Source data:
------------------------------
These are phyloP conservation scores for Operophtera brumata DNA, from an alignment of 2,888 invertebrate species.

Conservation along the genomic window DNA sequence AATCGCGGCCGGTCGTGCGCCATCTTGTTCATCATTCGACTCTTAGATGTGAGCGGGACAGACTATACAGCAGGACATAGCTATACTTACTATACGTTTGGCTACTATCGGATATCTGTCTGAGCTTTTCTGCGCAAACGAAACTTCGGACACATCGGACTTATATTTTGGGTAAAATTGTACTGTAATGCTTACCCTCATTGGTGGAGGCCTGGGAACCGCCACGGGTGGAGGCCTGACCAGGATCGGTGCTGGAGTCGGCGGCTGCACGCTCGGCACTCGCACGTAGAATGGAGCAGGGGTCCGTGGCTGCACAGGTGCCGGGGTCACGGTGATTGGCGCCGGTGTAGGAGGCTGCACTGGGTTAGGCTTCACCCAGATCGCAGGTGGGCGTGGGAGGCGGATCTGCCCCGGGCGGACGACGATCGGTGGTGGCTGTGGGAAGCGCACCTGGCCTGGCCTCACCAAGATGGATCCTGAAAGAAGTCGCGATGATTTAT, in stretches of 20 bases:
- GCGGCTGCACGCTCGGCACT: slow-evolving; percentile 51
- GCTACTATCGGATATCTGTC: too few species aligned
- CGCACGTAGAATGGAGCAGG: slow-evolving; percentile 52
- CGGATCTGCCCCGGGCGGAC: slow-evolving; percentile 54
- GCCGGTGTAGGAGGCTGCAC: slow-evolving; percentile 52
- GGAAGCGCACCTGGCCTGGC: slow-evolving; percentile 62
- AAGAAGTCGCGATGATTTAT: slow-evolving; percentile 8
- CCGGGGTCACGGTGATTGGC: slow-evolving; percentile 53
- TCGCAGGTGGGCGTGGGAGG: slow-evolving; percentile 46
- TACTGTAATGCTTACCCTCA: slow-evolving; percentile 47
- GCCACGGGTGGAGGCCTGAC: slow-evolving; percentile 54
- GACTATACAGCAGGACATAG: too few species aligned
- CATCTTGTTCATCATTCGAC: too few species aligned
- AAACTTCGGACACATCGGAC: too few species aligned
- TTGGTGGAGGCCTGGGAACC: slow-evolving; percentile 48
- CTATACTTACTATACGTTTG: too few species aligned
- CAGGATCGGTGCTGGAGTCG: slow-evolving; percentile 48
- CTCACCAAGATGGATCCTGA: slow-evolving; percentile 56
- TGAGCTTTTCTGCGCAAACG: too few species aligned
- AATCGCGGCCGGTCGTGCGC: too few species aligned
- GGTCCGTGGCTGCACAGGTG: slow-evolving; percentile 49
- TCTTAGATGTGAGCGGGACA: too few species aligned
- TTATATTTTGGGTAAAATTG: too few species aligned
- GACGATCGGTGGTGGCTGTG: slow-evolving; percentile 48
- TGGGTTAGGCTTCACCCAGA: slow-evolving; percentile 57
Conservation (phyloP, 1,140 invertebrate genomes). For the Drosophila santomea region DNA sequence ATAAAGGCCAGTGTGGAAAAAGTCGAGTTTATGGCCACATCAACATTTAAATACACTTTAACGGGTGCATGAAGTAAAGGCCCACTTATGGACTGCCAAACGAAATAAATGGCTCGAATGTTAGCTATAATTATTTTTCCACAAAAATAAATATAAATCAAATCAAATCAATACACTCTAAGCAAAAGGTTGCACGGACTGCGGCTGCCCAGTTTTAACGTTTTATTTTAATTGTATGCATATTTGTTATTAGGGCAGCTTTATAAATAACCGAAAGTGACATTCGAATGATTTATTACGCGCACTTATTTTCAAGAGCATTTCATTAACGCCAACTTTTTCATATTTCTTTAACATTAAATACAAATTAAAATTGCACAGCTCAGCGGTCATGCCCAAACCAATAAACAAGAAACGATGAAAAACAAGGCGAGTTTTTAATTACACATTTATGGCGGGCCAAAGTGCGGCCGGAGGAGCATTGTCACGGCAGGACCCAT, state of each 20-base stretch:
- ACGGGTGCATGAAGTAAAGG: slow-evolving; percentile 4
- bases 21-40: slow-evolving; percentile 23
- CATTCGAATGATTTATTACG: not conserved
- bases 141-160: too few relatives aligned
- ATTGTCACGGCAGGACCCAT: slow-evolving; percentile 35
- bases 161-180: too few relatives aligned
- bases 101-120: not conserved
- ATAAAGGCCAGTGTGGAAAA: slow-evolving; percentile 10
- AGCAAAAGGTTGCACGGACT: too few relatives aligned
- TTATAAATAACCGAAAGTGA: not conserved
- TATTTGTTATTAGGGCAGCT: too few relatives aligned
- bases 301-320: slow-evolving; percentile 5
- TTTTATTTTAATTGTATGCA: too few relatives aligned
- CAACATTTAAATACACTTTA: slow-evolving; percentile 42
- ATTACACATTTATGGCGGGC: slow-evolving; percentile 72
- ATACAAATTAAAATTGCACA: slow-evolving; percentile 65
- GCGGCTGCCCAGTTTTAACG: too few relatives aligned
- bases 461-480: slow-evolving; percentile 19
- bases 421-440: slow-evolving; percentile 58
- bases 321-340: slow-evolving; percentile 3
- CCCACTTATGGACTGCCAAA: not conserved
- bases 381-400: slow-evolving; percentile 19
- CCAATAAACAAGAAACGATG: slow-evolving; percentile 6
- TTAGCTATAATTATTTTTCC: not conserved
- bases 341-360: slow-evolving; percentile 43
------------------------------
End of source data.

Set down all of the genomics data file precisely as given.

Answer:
These are phyloP conservation scores for Operophtera brumata DNA, from an alignment of 2,888 invertebrate species.

Conservation along the genomic window DNA sequence AATCGCGGCCGGTCGTGCGCCATCTTGTTCATCATTCGACTCTTAGATGTGAGCGGGACAGACTATACAGCAGGACATAGCTATACTTACTATACGTTTGGCTACTATCGGATATCTGTCTGAGCTTTTCTGCGCAAACGAAACTTCGGACACATCGGACTTATATTTTGGGTAAAATTGTACTGTAATGCTTACCCTCATTGGTGGAGGCCTGGGAACCGCCACGGGTGGAGGCCTGACCAGGATCGGTGCTGGAGTCGGCGGCTGCACGCTCGGCACTCGCACGTAGAATGGAGCAGGGGTCCGTGGCTGCACAGGTGCCGGGGTCACGGTGATTGGCGCCGGTGTAGGAGGCTGCACTGGGTTAGGCTTCACCCAGATCGCAGGTGGGCGTGGGAGGCGGATCTGCCCCGGGCGGACGACGATCGGTGGTGGCTGTGGGAAGCGCACCTGGCCTGGCCTCACCAAGATGGATCCTGAAAGAAGTCGCGATGATTTAT, in stretches of 20 bases:
- GCGGCTGCACGCTCGGCACT: slow-evolving; percentile 51
- GCTACTATCGGATATCTGTC: too few species aligned
- CGCACGTAGAATGGAGCAGG: slow-evolving; percentile 52
- CGGATCTGCCCCGGGCGGAC: slow-evolving; percentile 54
- GCCGGTGTAGGAGGCTGCAC: slow-evolving; percentile 52
- GGAAGCGCACCTGGCCTGGC: slow-evolving; percentile 62
- AAGAAGTCGCGATGATTTAT: slow-evolving; percentile 8
- CCGGGGTCACGGTGATTGGC: slow-evolving; percentile 53
- TCGCAGGTGGGCGTGGGAGG: slow-evolving; percentile 46
- TACTGTAATGCTTACCCTCA: slow-evolving; percentile 47
- GCCACGGGTGGAGGCCTGAC: slow-evolving; percentile 54
- GACTATACAGCAGGACATAG: too few species aligned
- CATCTTGTTCATCATTCGAC: too few species aligned
- AAACTTCGGACACATCGGAC: too few species aligned
- TTGGTGGAGGCCTGGGAACC: slow-evolving; percentile 48
- CTATACTTACTATACGTTTG: too few species aligned
- CAGGATCGGTGCTGGAGTCG: slow-evolving; percentile 48
- CTCACCAAGATGGATCCTGA: slow-evolving; percentile 56
- TGAGCTTTTCTGCGCAAACG: too few species aligned
- AATCGCGGCCGGTCGTGCGC: too few species aligned
- GGTCCGTGGCTGCACAGGTG: slow-evolving; percentile 49
- TCTTAGATGTGAGCGGGACA: too few species aligned
- TTATATTTTGGGTAAAATTG: too few species aligned
- GACGATCGGTGGTGGCTGTG: slow-evolving; percentile 48
- TGGGTTAGGCTTCACCCAGA: slow-evolving; percentile 57
Conservation (phyloP, 1,140 invertebrate genomes). For the Drosophila santomea region DNA sequence ATAAAGGCCAGTGTGGAAAAAGTCGAGTTTATGGCCACATCAACATTTAAATACACTTTAACGGGTGCATGAAGTAAAGGCCCACTTATGGACTGCCAAACGAAATAAATGGCTCGAATGTTAGCTATAATTATTTTTCCACAAAAATAAATATAAATCAAATCAAATCAATACACTCTAAGCAAAAGGTTGCACGGACTGCGGCTGCCCAGTTTTAACGTTTTATTTTAATTGTATGCATATTTGTTATTAGGGCAGCTTTATAAATAACCGAAAGTGACATTCGAATGATTTATTACGCGCACTTATTTTCAAGAGCATTTCATTAACGCCAACTTTTTCATATTTCTTTAACATTAAATACAAATTAAAATTGCACAGCTCAGCGGTCATGCCCAAACCAATAAACAAGAAACGATGAAAAACAAGGCGAGTTTTTAATTACACATTTATGGCGGGCCAAAGTGCGGCCGGAGGAGCATTGTCACGGCAGGACCCAT, state of each 20-base stretch:
- ACGGGTGCATGAAGTAAAGG: slow-evolving; percentile 4
- bases 21-40: slow-evolving; percentile 23
- CATTCGAATGATTTATTACG: not conserved
- bases 141-160: too few relatives aligned
- ATTGTCACGGCAGGACCCAT: slow-evolving; percentile 35
- bases 161-180: too few relatives aligned
- bases 101-120: not conserved
- ATAAAGGCCAGTGTGGAAAA: slow-evolving; percentile 10
- AGCAAAAGGTTGCACGGACT: too few relatives aligned
- TTATAAATAACCGAAAGTGA: not conserved
- TATTTGTTATTAGGGCAGCT: too few relatives aligned
- bases 301-320: slow-evolving; percentile 5
- TTTTATTTTAATTGTATGCA: too few relatives aligned
- CAACATTTAAATACACTTTA: slow-evolving; percentile 42
- ATTACACATTTATGGCGGGC: slow-evolving; percentile 72
- ATACAAATTAAAATTGCACA: slow-evolving; percentile 65
- GCGGCTGCCCAGTTTTAACG: too few relatives aligned
- bases 461-480: slow-evolving; percentile 19
- bases 421-440: slow-evolving; percentile 58
- bases 321-340: slow-evolving; percentile 3
- CCCACTTATGGACTGCCAAA: not conserved
- bases 381-400: slow-evolving; percentile 19
- CCAATAAACAAGAAACGATG: slow-evolving; percentile 6
- TTAGCTATAATTATTTTTCC: not conserved
- bases 341-360: slow-evolving; percentile 43